The best part about living in a small town is the community. Everybody knows everybody and, undoubtedly, everybody knows about the American students living in The Old Convent. Kaikoura only has a population about the size of Hope’s, so throughout the last 6 weeks, we’ve had the opportunity to meet members of the community through BBQ’s, churches, and local shopping. This past weekend, though, we had the opportunity to live with some of these families and learn a little bit more about the New Zealand culture.
A Calvin student, Sadie, and I stayed at a widowed woman’s home who recently returned from 4 years teaching in Tanzania. She’s probably the coolest lady I’ve ever met. We spent our weekend going to all the best lookout points in Kaikoura, shopping the local market, eating ice cream, coloring, watching kiwi T.V., and putting temporary tattoo lips on just because.. so pretty much the greatest weekend ever.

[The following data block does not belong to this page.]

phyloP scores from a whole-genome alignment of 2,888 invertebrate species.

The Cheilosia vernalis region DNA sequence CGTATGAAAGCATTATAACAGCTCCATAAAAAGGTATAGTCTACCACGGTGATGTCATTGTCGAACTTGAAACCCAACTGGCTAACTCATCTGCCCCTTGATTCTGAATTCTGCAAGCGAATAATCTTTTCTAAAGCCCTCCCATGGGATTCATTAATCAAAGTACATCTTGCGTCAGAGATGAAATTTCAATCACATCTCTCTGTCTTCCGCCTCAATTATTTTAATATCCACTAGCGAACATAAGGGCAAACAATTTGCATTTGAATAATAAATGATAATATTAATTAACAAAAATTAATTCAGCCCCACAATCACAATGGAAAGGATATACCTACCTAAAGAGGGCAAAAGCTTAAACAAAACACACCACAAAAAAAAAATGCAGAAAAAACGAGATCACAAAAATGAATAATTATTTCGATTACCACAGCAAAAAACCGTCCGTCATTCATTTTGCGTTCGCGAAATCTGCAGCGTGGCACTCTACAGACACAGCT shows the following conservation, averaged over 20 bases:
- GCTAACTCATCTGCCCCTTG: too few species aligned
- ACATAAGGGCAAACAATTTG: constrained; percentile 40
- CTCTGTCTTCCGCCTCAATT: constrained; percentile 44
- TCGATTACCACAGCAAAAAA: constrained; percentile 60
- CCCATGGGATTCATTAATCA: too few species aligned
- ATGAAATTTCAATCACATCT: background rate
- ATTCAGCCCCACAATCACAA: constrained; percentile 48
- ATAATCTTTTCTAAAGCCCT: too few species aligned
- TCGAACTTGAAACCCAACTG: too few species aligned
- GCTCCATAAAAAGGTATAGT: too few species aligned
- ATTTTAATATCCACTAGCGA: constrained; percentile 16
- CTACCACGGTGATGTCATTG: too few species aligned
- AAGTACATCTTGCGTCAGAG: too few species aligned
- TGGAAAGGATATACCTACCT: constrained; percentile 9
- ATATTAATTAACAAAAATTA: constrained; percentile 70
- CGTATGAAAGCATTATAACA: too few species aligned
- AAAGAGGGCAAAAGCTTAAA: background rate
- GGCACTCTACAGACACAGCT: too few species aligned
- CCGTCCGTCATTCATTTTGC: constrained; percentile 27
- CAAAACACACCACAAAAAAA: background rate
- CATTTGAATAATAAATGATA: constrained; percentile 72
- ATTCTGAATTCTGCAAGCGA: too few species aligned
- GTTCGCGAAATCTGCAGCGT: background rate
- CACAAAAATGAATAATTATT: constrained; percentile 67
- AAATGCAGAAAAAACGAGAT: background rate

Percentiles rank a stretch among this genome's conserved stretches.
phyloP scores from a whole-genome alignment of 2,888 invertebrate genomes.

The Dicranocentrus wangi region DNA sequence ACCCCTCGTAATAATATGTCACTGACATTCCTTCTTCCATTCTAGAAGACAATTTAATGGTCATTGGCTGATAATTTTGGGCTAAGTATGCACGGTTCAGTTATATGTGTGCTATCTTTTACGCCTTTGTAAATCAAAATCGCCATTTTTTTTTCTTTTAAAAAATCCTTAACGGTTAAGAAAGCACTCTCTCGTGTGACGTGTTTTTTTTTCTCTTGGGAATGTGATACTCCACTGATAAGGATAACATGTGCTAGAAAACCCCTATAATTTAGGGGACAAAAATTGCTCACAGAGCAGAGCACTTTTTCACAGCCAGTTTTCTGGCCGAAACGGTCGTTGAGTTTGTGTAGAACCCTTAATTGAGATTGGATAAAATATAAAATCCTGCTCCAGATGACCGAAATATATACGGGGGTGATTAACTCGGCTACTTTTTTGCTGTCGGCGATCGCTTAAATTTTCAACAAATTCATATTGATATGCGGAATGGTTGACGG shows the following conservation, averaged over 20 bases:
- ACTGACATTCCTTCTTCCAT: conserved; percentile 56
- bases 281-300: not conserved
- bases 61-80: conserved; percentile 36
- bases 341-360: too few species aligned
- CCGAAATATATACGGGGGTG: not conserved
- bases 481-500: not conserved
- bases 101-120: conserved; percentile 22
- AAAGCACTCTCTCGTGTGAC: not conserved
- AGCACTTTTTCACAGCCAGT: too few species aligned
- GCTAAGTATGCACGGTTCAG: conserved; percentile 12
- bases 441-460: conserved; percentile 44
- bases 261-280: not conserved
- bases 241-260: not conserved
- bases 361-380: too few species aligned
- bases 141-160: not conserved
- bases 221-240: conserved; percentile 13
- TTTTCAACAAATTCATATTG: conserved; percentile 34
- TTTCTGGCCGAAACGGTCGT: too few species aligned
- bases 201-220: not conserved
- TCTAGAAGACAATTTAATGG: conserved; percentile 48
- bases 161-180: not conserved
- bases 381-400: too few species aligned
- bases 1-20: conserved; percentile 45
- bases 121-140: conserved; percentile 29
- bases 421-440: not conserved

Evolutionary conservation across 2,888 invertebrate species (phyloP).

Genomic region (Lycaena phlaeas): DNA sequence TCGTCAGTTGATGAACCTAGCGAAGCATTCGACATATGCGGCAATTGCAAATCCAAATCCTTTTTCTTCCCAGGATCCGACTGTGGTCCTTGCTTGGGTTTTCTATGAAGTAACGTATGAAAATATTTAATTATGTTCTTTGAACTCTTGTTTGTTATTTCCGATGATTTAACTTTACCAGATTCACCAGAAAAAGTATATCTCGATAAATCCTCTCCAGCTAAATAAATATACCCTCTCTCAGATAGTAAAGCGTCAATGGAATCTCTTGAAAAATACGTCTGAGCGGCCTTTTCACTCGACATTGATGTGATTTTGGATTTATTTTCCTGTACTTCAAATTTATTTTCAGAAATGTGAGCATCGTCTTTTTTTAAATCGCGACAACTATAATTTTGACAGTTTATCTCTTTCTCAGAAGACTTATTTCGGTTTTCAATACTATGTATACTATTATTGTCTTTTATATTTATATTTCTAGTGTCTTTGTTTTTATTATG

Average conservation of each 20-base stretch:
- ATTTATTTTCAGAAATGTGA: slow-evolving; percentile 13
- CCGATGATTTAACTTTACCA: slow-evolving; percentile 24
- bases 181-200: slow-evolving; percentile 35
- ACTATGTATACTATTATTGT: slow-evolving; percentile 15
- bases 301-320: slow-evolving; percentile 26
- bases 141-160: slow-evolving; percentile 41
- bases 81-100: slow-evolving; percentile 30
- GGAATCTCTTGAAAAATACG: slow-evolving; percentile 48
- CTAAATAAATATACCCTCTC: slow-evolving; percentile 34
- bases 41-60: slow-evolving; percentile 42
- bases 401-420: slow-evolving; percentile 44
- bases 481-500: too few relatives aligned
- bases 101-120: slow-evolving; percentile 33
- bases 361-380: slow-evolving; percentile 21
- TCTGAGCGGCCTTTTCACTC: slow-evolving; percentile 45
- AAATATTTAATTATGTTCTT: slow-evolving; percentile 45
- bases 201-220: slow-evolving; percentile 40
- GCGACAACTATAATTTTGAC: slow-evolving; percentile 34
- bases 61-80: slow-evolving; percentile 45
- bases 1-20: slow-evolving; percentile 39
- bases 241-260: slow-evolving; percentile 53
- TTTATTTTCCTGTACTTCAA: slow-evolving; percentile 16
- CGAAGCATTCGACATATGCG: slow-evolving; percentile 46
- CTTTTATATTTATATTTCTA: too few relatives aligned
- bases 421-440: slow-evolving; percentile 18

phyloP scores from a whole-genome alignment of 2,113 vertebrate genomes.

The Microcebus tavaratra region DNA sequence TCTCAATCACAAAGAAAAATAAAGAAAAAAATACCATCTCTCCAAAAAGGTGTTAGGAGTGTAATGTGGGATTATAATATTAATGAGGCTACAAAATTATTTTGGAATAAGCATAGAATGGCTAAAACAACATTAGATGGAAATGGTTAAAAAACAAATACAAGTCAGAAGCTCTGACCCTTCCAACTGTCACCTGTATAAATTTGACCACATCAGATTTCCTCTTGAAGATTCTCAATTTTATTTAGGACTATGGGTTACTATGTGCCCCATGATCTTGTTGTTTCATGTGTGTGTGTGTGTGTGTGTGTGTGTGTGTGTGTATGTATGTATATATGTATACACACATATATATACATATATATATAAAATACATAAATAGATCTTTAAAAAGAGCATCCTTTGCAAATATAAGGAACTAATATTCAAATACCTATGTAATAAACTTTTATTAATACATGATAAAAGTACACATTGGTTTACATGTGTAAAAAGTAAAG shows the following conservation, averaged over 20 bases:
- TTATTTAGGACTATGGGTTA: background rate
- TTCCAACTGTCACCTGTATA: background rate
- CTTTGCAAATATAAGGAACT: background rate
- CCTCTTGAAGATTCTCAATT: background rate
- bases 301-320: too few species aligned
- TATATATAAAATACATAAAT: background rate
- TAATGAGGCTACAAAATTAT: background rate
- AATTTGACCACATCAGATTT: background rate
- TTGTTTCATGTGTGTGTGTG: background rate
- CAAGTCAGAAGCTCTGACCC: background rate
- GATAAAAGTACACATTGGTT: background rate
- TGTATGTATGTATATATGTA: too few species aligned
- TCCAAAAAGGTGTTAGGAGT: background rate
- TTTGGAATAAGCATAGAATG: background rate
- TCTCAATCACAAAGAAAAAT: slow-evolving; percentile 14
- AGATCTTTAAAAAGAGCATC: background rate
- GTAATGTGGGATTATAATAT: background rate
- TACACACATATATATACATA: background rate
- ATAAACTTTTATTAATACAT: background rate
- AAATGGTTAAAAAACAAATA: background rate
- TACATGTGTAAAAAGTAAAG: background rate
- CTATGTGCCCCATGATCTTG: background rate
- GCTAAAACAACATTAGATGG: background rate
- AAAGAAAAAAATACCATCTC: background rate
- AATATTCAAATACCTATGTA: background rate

Sadie and I expanded our kiwi language learning new words like “wops,” “service stations,” “flannels,” “teatowels,” “stubbies,” “jersey,” “cuppa,” “tea,” and “gummies” (boonies, gas stations, handtowel, drying towel, shorts, sweatshirt/sweater, coffee/tea, dinner, and rubber boots). A couple common phrases you’ll hear include “no worries” instead of “it’s alright” and “ssssss okay” instead of “you’re welcome.”
It was also Seafest this weekend in which people from all over come dressed in crazy costumes to socialize at the marque in town. Seafest tends to mark the beginning of tourist season in Kaikoura. Around 6,000 people (2,000 more than the population) arrive for Seafest but over 1 million tourists come to Kaikoura each year as it is one of the most sought after tourist destinations for its whale watching. This quaint little town can pack a lot of people.
We came to homestay with a backpack full of clothes and expectations for a great weekend but left with exceeded expectations, a new kiwi mum, and a key to her home so we can visit anytime. Plans for weekly dinners and coffee time are already in the works. There truly is something so special about Kaikoura and its people.